By Carli Friedman, CQL Director of Research
The COVID-19 pandemic significantly impacted the education system in the United States, with many schools closing and shifting to remote learning, which requires access to technology and the internet. Even as schools return to in-person learning, household technology access still plays an important role in modern education. Yet, many people with disabilities face technology disparities and are less likely to have access to computers and internet than people without disabilities.
For these reasons, the aim of this study was to explore parents with disabilities’ access to computers and internet for their children’s education during the pandemic. To do so, we analyzed United States Census Bureau data from 71,284 people. The data were weighted to mirror population demographics in the United States.
The majority of adults with disabilities said computers/digital devices (70.2%) and internet (65.6%) were always available during the pandemic for the children in their household for educational purposes. However, adults with disabilities were significantly less likely than adults without disabilities to report the availability of computers/digital devices and the internet for children in their households. For example, adults with disabilities were 2.7 times more likely than adults without disabilities to report internet services were not available in their homes.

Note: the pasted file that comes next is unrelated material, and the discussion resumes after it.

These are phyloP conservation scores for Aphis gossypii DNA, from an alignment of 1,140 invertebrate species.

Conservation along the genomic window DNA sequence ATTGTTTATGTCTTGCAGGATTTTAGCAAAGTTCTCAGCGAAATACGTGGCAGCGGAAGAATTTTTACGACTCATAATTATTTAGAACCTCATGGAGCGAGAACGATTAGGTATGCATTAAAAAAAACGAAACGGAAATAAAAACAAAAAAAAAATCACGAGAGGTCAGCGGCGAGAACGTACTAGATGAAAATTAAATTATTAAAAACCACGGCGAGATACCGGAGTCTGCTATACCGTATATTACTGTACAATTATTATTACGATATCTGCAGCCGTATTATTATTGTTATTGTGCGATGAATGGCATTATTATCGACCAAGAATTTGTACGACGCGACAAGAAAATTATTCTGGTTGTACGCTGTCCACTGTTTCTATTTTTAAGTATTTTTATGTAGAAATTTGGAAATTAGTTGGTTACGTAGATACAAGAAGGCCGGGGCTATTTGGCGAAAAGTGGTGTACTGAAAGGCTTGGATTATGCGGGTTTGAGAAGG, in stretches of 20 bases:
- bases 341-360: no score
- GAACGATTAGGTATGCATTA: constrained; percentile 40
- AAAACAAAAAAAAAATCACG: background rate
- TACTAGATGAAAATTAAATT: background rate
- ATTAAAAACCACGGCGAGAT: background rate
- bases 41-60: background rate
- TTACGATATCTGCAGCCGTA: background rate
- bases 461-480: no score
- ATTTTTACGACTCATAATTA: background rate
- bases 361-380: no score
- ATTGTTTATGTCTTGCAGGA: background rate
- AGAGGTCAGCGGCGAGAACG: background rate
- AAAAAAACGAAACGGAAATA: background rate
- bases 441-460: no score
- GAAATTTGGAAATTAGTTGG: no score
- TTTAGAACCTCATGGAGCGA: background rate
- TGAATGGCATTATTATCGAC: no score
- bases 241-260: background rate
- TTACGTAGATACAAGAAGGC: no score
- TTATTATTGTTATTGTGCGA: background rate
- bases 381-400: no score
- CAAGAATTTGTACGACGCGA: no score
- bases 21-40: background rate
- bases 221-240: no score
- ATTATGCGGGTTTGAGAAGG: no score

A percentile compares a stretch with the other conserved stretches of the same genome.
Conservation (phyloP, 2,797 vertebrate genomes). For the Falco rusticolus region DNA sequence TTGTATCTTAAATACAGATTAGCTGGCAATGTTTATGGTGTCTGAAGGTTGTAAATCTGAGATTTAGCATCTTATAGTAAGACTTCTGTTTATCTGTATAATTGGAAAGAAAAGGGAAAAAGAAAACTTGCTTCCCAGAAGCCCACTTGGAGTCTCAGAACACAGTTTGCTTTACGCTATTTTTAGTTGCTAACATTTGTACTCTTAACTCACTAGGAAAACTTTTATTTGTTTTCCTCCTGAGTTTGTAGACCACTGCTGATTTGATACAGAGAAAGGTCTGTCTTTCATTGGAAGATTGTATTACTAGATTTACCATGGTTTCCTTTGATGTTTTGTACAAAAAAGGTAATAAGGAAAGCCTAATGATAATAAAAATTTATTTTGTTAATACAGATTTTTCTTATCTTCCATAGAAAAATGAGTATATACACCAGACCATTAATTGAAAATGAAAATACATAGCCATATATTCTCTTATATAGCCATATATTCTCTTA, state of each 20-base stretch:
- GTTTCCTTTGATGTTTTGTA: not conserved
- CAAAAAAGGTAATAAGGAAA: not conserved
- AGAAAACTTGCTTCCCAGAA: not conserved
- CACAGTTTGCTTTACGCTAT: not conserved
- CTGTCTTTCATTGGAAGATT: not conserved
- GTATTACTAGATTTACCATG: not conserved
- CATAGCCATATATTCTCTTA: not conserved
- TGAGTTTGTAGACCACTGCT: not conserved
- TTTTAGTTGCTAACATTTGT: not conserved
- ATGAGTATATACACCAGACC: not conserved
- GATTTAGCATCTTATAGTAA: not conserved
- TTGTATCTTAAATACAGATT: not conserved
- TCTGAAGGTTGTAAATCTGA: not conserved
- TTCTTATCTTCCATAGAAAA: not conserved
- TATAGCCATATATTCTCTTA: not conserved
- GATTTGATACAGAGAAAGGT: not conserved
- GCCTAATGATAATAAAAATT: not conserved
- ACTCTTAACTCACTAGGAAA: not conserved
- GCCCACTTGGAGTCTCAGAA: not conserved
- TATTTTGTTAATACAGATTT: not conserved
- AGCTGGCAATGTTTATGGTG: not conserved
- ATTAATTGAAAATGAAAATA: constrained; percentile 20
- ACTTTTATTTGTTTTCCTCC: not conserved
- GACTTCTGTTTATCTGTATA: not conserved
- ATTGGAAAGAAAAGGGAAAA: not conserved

Availability of Computer/Digital Device
Availability of Internet
There were also differences in technology availability among the disability community. Adults with visual disabilities, adults with hearing disabilities, adults with cognitive disabilities, men with disabilities, those from lower income households, and those with more children in their households were all less likely to have computers/digital devices than adults with disabilities who did not fall into these categories. Disability type, household income, and number of school-age children in the household also correlated people with disabilities’ internet access.
“This study’s findings reflect a growing interest in investigating the contours of how having a parent with a disability may impact access to the Internet and computers or devices for educational purposes for school-age children. While the COVID-19 pandemic forced many students into remote schooling, the growth of the educational technology industry indicates that use of educational technology will only increase… This study also demonstrated that overall, parents with disabilities have less access to household educational devices and Internet. This may impact K-12 learners and may be a factor to consider for family-school partnerships, community schooling, and wraparound service provision” (Owen et al., 2023).